• Tidskriftsartikel (refereegranskat)abstract
    • <p>Cohort studies have rarely examined the association between upper aero-digestive tract (UADT) cancer risk and lifetime alcohol intake. We examined the associations between incident squamous cell carcinoma of the UADT (oral cavity, pharynx, larynx, and esophagus) and alcohol intake for different periods in life using data from the Melbourne Collaborative Cohort Study. Usual alcohol intake for 10-year periods from age 20 was calculated using recalled frequency and quantity of beverage-specific consumption. Cox regression with age as the time axis was performed to estimate hazard ratios (HR) and 95 % confidence intervals (CI) for the associations of UADT cancer with alcohol intake for different periods in life compared with abstention. During a mean follow-up of 16.2 person-years, 98 incident cases of UADT cancer were identified. We observed a dose-dependent association between lifetime alcohol intake and the risk of UADT cancer (multivariable-adjusted HR 2.67, 95 % CI 1.27-5.60 for an intake of a parts per thousand yen40 g/day and multivariable-adjusted HR 1.16, 95 % CI 1.06-1.28 for a 10 g/day increment in intake). A positive association with baseline alcohol intake (multivariable-adjusted HR 1.12, 95 % CI 1.02-1.24 for a 10 g/day increment in intake) was found to be a slightly weaker predictor of risk than lifetime intake. Limiting alcohol intake from early adulthood may reduce UADT cancer risk.</p>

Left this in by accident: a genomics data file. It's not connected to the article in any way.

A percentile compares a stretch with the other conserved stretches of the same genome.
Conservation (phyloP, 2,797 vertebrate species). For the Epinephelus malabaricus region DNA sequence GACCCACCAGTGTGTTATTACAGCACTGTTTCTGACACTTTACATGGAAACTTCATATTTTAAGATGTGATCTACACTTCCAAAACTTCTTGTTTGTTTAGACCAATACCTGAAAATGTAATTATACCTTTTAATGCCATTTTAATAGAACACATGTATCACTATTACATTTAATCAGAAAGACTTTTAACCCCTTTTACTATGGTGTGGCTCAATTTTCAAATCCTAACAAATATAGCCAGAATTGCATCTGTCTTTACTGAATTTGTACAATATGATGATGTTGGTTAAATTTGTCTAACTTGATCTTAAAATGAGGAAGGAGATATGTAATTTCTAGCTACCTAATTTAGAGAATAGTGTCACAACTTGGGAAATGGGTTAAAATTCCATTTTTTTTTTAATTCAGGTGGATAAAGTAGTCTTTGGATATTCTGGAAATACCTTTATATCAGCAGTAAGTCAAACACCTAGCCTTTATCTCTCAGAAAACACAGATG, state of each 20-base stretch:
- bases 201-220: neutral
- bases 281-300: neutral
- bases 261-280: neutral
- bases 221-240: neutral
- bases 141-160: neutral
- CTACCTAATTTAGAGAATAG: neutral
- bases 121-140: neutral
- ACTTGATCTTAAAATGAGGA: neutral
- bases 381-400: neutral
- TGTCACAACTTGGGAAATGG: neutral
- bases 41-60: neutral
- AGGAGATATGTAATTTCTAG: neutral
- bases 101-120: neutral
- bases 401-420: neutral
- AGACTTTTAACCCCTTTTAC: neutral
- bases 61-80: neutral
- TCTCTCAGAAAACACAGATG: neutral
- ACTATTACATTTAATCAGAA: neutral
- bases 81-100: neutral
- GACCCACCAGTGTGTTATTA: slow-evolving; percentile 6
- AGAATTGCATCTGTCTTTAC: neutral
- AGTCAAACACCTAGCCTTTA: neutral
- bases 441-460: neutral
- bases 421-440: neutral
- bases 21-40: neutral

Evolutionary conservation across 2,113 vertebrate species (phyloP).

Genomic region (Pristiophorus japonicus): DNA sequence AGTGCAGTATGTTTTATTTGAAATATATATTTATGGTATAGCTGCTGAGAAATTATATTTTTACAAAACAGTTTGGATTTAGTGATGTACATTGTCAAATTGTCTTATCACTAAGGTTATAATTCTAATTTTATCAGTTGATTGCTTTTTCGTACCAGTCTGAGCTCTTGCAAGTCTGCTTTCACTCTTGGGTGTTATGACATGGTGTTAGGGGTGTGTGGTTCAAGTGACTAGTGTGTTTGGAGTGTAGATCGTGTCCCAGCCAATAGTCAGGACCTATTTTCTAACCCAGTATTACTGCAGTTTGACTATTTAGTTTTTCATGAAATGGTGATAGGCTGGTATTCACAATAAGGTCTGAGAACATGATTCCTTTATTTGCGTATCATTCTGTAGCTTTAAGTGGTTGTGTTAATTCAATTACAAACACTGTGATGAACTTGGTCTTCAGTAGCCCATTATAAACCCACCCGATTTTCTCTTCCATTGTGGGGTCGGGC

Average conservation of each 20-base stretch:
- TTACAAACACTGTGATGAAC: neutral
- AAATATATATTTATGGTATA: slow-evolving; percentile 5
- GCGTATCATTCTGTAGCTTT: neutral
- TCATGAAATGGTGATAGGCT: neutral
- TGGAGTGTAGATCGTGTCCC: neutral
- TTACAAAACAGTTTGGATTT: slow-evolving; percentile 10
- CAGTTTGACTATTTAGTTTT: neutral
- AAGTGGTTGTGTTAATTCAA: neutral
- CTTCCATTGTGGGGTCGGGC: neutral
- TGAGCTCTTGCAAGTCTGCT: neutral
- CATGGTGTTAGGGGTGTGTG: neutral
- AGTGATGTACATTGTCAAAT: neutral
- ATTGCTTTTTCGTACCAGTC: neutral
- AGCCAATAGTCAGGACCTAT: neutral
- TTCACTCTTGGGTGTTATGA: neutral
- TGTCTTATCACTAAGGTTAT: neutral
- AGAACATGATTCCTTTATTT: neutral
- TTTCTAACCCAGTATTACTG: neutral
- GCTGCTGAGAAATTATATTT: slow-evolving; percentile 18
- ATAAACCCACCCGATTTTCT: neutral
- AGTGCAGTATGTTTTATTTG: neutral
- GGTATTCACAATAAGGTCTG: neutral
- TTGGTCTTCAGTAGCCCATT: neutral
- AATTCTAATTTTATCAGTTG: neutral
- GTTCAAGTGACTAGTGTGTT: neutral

•  
Skapa referenser, mejla, bekava och länka
  • Resultat 11-20 av 30
  • Föregående 1[2]3Nästa
Åtkomst
fritt online (5)
Typ av publikation
tidskriftsartikel (26)
forskningsöversikt (4)
Typ av innehåll
refereegranskat (30)
Författare/redaktör
English, Dallas R. (28)
Giles, Graham G (27)
Hopper, John L. (17)
Severi, Gianluca (12)
Milne, Roger L. (11)
Room, Robin, (10)
visa fler...
Wolk, Alicja (9)
Albanes, Demetrius (8)
Thibodeau, Stephen N (8)
Chang-Claude, Jenny (7)
Southey, Melissa C. (7)
Key, Timothy J (6)